Wheelchair-Inaccessible Kuala Lumpur

I have not had the opportunity to explore the older parts of Kuala Lumpur although I have been living here for the past six years. The story of city is hidden in the buildings and roads that are now overshadowed by modern skyscrapers and monstrous structures. Bit by bit, the historical and cultural significance of what made Kuala Lumpur the city it is today is being chipped away in the name of progress and development.

Rakan KL, a people’s movement to preserve the heritage of Kuala Lumpur have been organising activities and walkabouts around the historical parts of the city. Wuan and I participated in the Merdeka Walk 2 lead by Victor Chin last Saturday. It was to begin from Tun Shin Hospital at Jalan Pudu and end at the Chin Woo Stadium at Jalan Hang Jebat.

The magnificent Church of St. Anthony at Jalan Robertson in Pudu, Kuala Lumpur
Church of St. Anthony at Jalan Robertson, Pudu, Kuala Lumpur.

We decided to park our car at the Church of St. Anthony and waited to join the group there as most of the locations in the walkabout are on that side of the road. The last time I prayed the Mass here was in 2005 when the church was being refurbished. Mass was celebrated at the Dewan Dominic of the Kuala Lumpur Archdiocesan Pastoral Centre which is just behind the church then.

Stained glass at Church of St. Anthony
Beautiful stained glass windows behind the altar at the Church of St. Anthony in Kuala Lumpur.

The Church of St. Anthony was built in 1911. The magnificent whitewashed facade with its tall spire rose all the way up to the sky. Surprisingly, I could easily enter from the side entrance. The crucifix above the main altar is flanked by two beautiful stained glass windows on each side. Despite the blistering heat outside, the high ceiling kept the air cool inside. As I sat there taking in holiness of the ambience, a soothing calm came over me. It has been a long while since I felt the Grace of God flowing in me.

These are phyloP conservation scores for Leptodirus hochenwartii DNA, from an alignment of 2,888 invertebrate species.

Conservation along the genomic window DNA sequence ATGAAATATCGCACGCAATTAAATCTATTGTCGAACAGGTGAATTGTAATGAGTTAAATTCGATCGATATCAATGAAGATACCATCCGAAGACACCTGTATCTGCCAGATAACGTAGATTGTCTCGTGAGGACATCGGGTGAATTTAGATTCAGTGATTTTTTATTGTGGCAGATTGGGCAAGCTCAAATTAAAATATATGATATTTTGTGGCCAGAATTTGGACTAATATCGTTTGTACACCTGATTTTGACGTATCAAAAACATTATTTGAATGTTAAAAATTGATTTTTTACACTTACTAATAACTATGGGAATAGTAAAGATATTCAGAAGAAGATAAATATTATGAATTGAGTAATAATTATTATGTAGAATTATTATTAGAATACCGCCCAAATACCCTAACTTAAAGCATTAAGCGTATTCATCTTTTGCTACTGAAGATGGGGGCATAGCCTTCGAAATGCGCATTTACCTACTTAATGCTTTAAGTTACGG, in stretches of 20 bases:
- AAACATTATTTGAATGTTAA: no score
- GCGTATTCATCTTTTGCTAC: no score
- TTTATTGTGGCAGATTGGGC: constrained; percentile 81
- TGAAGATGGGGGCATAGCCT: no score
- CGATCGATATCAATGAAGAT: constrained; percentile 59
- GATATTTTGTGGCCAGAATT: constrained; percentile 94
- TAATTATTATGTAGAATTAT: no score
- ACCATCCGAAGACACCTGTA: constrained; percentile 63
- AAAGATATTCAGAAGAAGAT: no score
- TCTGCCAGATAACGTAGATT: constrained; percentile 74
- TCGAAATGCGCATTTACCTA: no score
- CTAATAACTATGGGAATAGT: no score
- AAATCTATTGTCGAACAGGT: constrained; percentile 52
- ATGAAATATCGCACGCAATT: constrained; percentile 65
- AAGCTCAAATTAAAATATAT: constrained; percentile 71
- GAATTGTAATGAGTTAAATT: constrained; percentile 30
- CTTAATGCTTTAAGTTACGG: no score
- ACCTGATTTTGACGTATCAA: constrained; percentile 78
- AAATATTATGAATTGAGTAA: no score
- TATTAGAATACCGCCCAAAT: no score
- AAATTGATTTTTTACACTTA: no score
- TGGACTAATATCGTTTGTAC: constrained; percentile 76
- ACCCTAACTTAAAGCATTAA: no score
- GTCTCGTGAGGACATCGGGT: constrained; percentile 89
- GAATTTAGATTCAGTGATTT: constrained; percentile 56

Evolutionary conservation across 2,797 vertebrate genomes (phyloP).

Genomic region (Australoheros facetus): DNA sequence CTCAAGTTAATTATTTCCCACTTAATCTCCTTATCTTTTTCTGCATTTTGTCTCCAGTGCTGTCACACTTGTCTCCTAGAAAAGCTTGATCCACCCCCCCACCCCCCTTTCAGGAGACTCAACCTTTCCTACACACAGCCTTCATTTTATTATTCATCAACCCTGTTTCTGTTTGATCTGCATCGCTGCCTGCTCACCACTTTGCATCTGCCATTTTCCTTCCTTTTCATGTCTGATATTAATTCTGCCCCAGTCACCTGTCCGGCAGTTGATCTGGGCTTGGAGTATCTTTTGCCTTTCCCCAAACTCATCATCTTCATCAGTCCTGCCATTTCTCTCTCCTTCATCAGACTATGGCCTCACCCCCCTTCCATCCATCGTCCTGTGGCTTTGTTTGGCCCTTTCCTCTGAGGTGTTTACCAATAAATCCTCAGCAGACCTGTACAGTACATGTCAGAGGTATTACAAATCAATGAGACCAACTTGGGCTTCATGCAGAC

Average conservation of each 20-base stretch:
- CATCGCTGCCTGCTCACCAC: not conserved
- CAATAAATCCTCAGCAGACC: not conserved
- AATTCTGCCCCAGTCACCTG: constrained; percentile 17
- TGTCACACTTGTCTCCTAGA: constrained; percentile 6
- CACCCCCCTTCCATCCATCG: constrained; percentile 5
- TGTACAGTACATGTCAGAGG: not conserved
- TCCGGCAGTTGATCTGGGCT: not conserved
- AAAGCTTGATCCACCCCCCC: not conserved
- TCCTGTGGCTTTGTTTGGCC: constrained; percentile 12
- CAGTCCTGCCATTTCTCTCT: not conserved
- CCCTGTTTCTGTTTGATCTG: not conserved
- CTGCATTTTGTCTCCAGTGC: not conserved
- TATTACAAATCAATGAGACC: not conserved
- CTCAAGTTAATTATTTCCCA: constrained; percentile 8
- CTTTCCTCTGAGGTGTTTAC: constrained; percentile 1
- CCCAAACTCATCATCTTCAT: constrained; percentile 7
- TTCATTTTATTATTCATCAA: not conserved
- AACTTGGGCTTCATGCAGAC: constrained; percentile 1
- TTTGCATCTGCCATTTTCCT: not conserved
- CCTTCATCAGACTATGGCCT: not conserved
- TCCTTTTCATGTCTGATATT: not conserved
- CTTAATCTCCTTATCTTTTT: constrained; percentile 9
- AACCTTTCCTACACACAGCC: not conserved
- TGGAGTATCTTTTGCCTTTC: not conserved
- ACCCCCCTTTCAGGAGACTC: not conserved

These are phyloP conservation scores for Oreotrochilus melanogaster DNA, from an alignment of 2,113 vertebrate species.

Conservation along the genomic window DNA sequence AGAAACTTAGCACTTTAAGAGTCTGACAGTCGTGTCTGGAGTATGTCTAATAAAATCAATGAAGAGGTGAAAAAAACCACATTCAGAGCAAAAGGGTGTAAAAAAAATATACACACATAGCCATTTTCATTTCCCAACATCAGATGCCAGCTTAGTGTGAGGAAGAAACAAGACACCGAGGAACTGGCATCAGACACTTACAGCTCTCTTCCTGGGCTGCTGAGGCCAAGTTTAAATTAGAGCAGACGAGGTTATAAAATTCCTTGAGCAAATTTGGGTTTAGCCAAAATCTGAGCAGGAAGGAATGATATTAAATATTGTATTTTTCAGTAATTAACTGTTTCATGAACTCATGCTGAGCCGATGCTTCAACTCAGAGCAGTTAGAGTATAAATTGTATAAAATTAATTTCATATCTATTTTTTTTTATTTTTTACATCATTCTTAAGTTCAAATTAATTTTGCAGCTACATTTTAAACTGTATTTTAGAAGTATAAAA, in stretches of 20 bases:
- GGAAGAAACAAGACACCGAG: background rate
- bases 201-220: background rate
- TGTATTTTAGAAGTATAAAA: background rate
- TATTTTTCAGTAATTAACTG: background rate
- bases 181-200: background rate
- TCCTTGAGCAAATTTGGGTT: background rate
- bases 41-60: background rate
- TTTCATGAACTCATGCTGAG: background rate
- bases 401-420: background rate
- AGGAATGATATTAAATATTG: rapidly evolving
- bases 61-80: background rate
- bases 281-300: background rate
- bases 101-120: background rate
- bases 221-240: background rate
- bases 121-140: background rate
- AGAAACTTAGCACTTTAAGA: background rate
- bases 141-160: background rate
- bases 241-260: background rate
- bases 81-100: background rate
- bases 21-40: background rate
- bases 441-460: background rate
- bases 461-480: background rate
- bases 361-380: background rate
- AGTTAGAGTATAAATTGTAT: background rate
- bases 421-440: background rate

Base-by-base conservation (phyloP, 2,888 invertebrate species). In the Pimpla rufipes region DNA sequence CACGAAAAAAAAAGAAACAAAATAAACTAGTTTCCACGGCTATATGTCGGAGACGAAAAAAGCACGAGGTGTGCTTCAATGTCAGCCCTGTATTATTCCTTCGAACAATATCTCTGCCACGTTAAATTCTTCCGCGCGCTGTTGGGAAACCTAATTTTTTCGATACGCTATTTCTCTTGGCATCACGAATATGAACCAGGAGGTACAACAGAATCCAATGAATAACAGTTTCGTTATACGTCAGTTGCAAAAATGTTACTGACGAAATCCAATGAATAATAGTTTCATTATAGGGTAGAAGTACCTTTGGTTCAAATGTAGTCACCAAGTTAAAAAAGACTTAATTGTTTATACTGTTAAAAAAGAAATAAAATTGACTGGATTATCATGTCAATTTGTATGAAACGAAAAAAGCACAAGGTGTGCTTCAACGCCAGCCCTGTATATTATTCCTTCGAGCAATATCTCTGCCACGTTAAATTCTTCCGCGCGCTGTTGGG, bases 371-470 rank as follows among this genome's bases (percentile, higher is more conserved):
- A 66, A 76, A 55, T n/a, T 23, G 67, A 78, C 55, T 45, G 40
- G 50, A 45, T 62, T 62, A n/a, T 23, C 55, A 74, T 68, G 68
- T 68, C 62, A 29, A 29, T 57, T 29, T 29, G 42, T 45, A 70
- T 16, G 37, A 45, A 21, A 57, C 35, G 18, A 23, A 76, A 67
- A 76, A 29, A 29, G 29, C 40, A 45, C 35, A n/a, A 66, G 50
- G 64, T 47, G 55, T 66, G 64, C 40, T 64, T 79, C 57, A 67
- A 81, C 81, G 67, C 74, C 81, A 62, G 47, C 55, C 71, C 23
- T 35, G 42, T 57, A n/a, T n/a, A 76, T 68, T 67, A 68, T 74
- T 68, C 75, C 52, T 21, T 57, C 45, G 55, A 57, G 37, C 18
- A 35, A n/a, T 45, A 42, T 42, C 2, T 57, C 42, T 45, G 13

Sidewalk outside Magnum House in Jalan Pudu, Kuala Lumpur.

From the church, we made our way to the disused car showroom at the junction of Jalan Robertson and Jalan Pudu. The sidewalk, although paved with tactile guide path, had a poorly done kerb ramp that was steep and dangerous for wheelchair users even with assistance. That was a glaring example of doing for the sake of doing without taking into consideration if the facility was useful or not. Making a kerb ramp does not make the sidewalk accessible if they do not conform to accessibility standards.

Taxi stand outside Swiss Garden Hotel
Taxi stand outside Swiss Garden Hotel, Jalan Pudu, Kuala Lumpur.

All along the way onwards, the kerb ramps were too dangerous to be used or were obstructed by street furniture. Whoever built these sidewalks, Dewan Bandaraya Kuala Lumpur (DBKL) must be faulted for not ensuring that they adhered to Malaysian Standard MS 1184: Code of Practice for Access for Disabled Persons to Buildings and Malaysian Standard MS 1331: Code of Practice for Access of Disabled Persons Outside Buildings.

Drain grates along Jalan Galloway
These drain grates along Jalan Galloway may trap wheelchair casters and throw the wheelchair user off the chair.